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A patient with a throat infection has a blood agar culture of his throat swab performed. The type of hemolytic reaction displayed on the blood agar is described as being beta-hemolytic. This means :

a) there is complete lysis of red cells surrounding the colony
b) there is partial lysis of red cells surrounding the colony
c) the patient is infected with Group B streptococci
d) there is hemolyis of red blood cells in a helical pattern
e) there is evidence of hemolysis of B-lymphocytes


beta hemolysis - complete clear hemolysis
can be gr B (strep agalactae) or gr A (pyogenes)
gamma - no hemolysis, alfa - green hemolysis, partial, might be like D.






The correct answer is A


Throat culture has been used as the gold standard for determining the presence of streptococci in a throat infection.

The type of hemolytic reaction displayed on blood agar has long been used to classify the streptococci. Beta -hemolysis is associated with complete lysis of red cells surrounding the colony, whereas alpha-hemolysis is a partial or "green" hemolysis associated with reduction of red cell hemoglobin. Nonhemolytic colonies have been termed gamma-hemolytic. Hemolysis is affected by the species and age of red cells, as well as by other properties of the base medium.

Group A streptococci are nearly always beta-hemolytic; related Group B can manifest alpha, beta or gamma hemolysis. Most strains of S. pneumoniae are alpha-hemolytic but can cause -hemolysis during anaerobic incubation.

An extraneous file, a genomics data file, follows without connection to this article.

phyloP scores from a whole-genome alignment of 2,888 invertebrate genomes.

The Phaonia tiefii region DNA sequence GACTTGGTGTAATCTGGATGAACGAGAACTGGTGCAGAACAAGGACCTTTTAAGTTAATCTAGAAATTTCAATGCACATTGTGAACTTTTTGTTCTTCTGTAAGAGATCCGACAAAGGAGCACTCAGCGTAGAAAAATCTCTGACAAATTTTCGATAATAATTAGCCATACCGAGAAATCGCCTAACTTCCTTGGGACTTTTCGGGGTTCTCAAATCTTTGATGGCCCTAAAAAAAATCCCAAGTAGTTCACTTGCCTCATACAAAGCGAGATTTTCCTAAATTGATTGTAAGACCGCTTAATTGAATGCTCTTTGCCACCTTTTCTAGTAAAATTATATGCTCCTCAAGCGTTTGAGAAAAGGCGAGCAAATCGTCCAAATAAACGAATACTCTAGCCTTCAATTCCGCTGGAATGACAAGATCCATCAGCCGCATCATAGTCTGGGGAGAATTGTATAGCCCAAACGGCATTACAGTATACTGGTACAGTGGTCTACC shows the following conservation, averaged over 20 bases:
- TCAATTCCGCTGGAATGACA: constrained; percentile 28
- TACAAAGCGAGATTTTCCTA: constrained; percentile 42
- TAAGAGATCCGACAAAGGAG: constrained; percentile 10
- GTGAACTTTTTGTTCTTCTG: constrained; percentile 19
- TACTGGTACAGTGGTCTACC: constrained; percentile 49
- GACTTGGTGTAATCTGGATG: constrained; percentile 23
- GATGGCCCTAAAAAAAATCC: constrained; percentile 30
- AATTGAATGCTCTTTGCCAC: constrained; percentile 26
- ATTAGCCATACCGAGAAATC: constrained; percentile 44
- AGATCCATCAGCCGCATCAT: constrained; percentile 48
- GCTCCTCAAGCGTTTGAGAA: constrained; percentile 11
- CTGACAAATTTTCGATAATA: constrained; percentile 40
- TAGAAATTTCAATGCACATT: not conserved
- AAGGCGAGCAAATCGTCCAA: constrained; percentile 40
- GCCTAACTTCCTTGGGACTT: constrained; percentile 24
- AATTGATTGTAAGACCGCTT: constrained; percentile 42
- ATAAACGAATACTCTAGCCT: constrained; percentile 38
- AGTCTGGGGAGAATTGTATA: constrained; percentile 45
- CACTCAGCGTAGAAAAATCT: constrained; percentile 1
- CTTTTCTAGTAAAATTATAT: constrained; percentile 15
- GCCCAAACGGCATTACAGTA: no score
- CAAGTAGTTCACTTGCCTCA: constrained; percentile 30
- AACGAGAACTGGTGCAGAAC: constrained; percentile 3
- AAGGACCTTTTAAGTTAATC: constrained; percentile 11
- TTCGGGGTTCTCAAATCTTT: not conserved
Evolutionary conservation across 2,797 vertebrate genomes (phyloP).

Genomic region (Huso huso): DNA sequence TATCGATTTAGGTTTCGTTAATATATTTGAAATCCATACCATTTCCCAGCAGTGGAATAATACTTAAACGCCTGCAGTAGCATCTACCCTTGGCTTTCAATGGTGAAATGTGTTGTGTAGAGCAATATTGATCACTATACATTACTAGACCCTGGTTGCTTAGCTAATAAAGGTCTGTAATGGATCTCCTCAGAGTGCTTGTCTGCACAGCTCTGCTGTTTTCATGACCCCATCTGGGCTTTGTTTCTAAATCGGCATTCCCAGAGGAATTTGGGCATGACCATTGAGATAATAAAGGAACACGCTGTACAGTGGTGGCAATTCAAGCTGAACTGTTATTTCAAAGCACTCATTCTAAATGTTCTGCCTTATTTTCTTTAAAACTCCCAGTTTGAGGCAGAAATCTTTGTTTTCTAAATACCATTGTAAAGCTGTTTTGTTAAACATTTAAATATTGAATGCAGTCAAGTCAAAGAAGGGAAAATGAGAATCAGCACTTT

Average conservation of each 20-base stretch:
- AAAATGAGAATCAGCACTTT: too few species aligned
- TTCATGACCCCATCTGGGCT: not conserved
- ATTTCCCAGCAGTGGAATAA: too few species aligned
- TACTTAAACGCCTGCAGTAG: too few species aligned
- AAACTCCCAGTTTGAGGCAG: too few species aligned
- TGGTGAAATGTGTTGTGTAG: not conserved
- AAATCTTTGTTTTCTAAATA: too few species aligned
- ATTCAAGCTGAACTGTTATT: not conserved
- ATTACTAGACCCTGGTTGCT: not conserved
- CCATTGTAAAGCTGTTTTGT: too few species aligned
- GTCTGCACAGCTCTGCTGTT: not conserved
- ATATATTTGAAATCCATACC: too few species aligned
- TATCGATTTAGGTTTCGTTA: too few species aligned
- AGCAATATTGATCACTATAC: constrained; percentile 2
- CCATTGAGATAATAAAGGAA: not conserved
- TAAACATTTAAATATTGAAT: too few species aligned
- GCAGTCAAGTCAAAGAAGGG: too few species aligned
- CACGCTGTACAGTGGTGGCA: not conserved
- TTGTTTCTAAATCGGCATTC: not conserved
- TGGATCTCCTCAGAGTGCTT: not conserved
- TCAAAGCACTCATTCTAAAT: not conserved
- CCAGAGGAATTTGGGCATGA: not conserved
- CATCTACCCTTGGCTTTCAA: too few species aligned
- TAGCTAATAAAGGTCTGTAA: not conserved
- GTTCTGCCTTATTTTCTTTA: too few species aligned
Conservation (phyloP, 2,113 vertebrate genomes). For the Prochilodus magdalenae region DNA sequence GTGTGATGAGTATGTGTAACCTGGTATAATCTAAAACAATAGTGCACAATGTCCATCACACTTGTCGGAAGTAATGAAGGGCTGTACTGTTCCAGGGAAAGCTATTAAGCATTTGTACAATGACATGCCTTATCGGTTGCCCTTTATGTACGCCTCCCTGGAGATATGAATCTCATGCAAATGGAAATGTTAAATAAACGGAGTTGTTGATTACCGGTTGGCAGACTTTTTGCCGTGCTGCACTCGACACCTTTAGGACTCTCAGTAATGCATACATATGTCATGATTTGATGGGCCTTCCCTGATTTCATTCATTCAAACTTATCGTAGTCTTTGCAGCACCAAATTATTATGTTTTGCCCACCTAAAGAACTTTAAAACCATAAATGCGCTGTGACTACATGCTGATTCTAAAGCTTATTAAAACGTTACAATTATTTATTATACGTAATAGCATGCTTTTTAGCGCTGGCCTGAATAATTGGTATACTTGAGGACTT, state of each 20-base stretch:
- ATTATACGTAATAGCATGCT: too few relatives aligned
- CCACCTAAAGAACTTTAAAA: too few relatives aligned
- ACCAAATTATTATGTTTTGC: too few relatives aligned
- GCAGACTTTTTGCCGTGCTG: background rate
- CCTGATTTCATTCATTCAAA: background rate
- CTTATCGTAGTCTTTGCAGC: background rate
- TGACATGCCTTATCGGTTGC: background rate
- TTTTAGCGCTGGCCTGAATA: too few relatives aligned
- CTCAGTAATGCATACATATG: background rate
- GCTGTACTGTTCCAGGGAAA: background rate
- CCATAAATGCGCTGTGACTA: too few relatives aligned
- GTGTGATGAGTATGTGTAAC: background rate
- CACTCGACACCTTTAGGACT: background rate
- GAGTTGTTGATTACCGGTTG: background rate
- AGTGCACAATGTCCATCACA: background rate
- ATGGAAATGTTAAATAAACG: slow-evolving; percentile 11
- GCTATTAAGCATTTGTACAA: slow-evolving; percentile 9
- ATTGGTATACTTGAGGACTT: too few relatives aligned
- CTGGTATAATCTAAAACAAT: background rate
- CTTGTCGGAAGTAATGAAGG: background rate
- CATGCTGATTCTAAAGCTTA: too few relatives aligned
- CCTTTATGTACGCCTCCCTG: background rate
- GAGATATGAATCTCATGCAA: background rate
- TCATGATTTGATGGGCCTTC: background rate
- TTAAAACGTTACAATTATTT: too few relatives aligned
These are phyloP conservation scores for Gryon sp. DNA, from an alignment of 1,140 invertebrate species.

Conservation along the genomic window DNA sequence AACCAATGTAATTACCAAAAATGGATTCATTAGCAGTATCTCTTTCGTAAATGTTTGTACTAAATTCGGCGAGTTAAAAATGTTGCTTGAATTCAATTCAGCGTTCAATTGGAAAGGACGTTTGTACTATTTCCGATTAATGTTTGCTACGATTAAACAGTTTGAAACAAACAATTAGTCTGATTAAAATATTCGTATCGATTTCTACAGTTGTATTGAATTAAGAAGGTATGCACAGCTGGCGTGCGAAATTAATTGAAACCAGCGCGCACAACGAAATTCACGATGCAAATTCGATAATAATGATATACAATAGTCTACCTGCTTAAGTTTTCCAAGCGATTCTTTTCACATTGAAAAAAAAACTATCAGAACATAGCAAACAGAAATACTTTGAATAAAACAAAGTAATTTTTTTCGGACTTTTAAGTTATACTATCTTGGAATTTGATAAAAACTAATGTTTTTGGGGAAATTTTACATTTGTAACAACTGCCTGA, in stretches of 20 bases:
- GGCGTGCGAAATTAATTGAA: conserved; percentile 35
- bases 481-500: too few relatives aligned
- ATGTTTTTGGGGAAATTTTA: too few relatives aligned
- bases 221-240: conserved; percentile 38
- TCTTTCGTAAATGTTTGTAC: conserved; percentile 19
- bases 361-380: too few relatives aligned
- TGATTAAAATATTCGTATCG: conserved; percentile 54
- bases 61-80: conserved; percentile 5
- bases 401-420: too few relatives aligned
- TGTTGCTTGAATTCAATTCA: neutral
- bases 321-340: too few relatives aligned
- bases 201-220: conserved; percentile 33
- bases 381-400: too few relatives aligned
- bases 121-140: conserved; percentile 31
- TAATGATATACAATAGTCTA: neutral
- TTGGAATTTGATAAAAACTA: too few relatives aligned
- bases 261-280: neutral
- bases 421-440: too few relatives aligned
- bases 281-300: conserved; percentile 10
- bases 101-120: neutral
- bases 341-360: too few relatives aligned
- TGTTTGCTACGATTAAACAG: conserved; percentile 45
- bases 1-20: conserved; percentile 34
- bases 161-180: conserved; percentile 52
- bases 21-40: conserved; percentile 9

The Lancefield procedure is the gold standard for identifying Streptococcal Group Antigens. It requires a pure culture of beta-hemolytic streptococci and standardized grouping antisera, and it is the most complex GAS identification procedure, with a minimum of 48 hours between swabbing the throat and identification of the bacteria. Beta-hemolytic streptococci are subdivided into groups A-D, F, and G using antibodies against the heat- and acid-stable carbohydrate antigens in their cell walls.
Beta -hemolysis is associated with complete lysis of red cells surrounding the colony.Colonies of Streptococcus pyogenes on blood agar exhibiting beta (clear) hemolysis.


I think you are wrong about Group B strep. I think you mean Group _D_ strep can be alpha, gamma, or beta. They are mostly gamma hemolytic, but vancomycin resistant enterococci (Group D) can be a dark alpha/gamma - usually E. faecium. I see these on a daily basis in the lab.

Group B strep (S. agalactiae) can be non-hemolytic. They are a larger colony than Group A and sometimes are not hemolytic at all or only weakly hemolytic. They still type with Group B latex, however.

Edited by bactitech on Apr 26, 2007 - 9:36 PM

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